Recently, here in Northern California, fires tore through cities and burned thousands of homes and businesses to the ground. Lives were lost, and many of us were left stunned, breathing in people’s and animals’ lost lives and dreams, and hearing stories of those who lost everything. These fires came on the heels of hurricanes that have ripped apart cities and paralyzed entire islands, while hundreds of thousands of people have been evacuated from their homes awaiting the eruption of a massive volcano and Bali…and so on and so forth.
Fires are burning everywhere, literally and figuratively. Lives as we have been living them, assuming they will be the same the next day, are turned upside down, flipped around, and in some cases decimated.
Depending on the life you’ve lived up until this point, you may have been through “the fire,” or near it, or possibly till now you’ve lived a life that has tracked along without much singeing at the edges. However, if you live long enough, it’s likely that sooner or later you will be touched by the burning of what you were certain was permanent. All the seemingly solid things in life will become ash, in a sense.
This, this is why so many of the practices of yoga have us honoring agni – fire. The teachers’ teachers understood that it is our desire to hold a fixed idea of what we are, have, own, get, on this life journey. This tendency toward clinging, they have taught us, is what causes dukkha –suffering.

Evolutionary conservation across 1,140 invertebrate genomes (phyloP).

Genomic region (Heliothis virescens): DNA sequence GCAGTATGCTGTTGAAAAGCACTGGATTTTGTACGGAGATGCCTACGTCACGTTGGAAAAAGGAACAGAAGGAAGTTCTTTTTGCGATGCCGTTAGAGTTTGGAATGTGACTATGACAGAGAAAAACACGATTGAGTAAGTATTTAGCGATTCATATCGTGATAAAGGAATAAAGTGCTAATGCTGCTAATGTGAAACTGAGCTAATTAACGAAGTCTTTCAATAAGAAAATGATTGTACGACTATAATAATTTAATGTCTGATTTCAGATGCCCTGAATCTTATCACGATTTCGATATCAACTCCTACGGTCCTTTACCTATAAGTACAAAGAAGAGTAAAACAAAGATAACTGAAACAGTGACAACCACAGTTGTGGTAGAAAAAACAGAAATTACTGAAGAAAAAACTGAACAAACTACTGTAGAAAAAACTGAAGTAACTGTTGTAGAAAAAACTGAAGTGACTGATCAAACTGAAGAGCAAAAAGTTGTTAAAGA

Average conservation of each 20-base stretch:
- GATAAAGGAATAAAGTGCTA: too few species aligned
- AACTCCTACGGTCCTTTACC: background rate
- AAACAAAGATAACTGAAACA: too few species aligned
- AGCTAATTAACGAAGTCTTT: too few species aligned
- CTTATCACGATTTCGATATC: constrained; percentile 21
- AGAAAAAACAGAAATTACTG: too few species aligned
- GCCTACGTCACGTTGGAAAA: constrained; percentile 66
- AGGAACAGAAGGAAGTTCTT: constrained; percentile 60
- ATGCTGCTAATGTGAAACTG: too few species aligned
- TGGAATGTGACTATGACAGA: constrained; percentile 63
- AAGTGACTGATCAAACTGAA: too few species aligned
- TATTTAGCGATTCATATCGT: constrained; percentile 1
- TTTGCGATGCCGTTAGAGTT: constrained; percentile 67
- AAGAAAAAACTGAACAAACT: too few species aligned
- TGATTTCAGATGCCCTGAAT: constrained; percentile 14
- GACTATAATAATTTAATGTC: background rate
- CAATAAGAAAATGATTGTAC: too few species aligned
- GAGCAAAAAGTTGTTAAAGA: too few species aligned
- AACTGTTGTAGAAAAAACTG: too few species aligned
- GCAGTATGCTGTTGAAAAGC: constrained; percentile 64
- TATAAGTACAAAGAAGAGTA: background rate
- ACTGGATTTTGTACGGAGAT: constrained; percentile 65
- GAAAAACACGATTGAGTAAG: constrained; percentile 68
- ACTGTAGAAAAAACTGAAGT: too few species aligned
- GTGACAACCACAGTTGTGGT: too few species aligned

The more we attempt to hold to an idea of fixed things, relationships, body, money, the more we experience the jarring reality that this whole thing is a pulsing, shifting, living, breathing, fiery, watery organism, and our desire to hold onto things, including the thing we call “myself,” is not only futile—it’s the very thing that makes us suffer.
Pause, look around, imagine you don’t have what you have, that all the things you think of as “yours” shift.
So, what beauty can we possibly find in the midst of destruction, of ash? This is the study of the yogis, how to find equanimity and santosha (contentment) even in the midst of moving earth, raging fires, torrential downpours, howling winds. From sitting in a meditation posture watching the lunging and grasping of the thoughts, to nourishing the body with movement, and witnessing the breath in its eternal coming and going, we entrain ourselves to one simple reality: things change.
The practices of yoga support us in holding lightly to all that we think we get to have, grip, hold, call “mine.” We accustom ourselves to and even sometimes celebrate impermanence as a way of staying attentive to the moment. In doing so, we come to understand that there are no guarantees that what we have today will be ours tomorrow.
This impermanence may seem theoretical and abstract, until the rug is pulled out from under our certainties and we stand there naked, raw, and ask for help.
This is my daily relationship to practice. I can step onto my mat or cushion and “burn” my stories and certainties. I loosen my grip on all that I imagine is mine; and I sit there, completely revealed in my dynamic, impermanent body and simply feel, feel the absolute glory of one breath cycle, notice the temperature of the air against my skin and melt into the absolute gift of this wild life. Each moment becomes more sacred, potent, alive knowing that it’s all passing, shifting, burning, washing away…
This connects me to the moment and connects me to the vulnerability and gratitude right at the surface of this breath.
Om Namah Shivaya
Bowing to the endless transmutation that is unfolding through each breath.